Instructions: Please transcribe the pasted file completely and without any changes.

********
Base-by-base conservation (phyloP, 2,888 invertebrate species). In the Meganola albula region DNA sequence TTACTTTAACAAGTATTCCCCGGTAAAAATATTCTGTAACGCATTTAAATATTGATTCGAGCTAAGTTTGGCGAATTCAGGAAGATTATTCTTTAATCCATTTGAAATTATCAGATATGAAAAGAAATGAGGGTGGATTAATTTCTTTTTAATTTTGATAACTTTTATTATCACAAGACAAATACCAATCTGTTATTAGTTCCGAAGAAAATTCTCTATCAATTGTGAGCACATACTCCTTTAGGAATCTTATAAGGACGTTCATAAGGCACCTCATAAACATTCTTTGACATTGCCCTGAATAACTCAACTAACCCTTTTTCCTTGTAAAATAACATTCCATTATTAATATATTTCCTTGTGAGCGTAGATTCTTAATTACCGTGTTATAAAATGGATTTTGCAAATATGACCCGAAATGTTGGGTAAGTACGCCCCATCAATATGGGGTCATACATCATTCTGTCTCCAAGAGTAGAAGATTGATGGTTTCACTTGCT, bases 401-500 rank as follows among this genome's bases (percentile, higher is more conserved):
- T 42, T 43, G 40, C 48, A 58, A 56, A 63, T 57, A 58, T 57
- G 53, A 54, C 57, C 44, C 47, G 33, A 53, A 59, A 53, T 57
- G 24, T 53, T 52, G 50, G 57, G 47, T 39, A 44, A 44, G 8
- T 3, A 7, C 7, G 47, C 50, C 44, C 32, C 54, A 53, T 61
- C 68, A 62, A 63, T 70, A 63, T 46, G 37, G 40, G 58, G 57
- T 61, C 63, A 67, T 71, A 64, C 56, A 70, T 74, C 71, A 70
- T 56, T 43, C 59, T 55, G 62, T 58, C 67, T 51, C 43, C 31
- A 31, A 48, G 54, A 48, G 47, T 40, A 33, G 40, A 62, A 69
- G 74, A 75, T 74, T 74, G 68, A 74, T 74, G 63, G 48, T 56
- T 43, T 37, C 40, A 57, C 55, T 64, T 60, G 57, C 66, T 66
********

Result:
Base-by-base conservation (phyloP, 2,888 invertebrate species). In the Meganola albula region DNA sequence TTACTTTAACAAGTATTCCCCGGTAAAAATATTCTGTAACGCATTTAAATATTGATTCGAGCTAAGTTTGGCGAATTCAGGAAGATTATTCTTTAATCCATTTGAAATTATCAGATATGAAAAGAAATGAGGGTGGATTAATTTCTTTTTAATTTTGATAACTTTTATTATCACAAGACAAATACCAATCTGTTATTAGTTCCGAAGAAAATTCTCTATCAATTGTGAGCACATACTCCTTTAGGAATCTTATAAGGACGTTCATAAGGCACCTCATAAACATTCTTTGACATTGCCCTGAATAACTCAACTAACCCTTTTTCCTTGTAAAATAACATTCCATTATTAATATATTTCCTTGTGAGCGTAGATTCTTAATTACCGTGTTATAAAATGGATTTTGCAAATATGACCCGAAATGTTGGGTAAGTACGCCCCATCAATATGGGGTCATACATCATTCTGTCTCCAAGAGTAGAAGATTGATGGTTTCACTTGCT, bases 401-500 rank as follows among this genome's bases (percentile, higher is more conserved):
- T 42, T 43, G 40, C 48, A 58, A 56, A 63, T 57, A 58, T 57
- G 53, A 54, C 57, C 44, C 47, G 33, A 53, A 59, A 53, T 57
- G 24, T 53, T 52, G 50, G 57, G 47, T 39, A 44, A 44, G 8
- T 3, A 7, C 7, G 47, C 50, C 44, C 32, C 54, A 53, T 61
- C 68, A 62, A 63, T 70, A 63, T 46, G 37, G 40, G 58, G 57
- T 61, C 63, A 67, T 71, A 64, C 56, A 70, T 74, C 71, A 70
- T 56, T 43, C 59, T 55, G 62, T 58, C 67, T 51, C 43, C 31
- A 31, A 48, G 54, A 48, G 47, T 40, A 33, G 40, A 62, A 69
- G 74, A 75, T 74, T 74, G 68, A 74, T 74, G 63, G 48, T 56
- T 43, T 37, C 40, A 57, C 55, T 64, T 60, G 57, C 66, T 66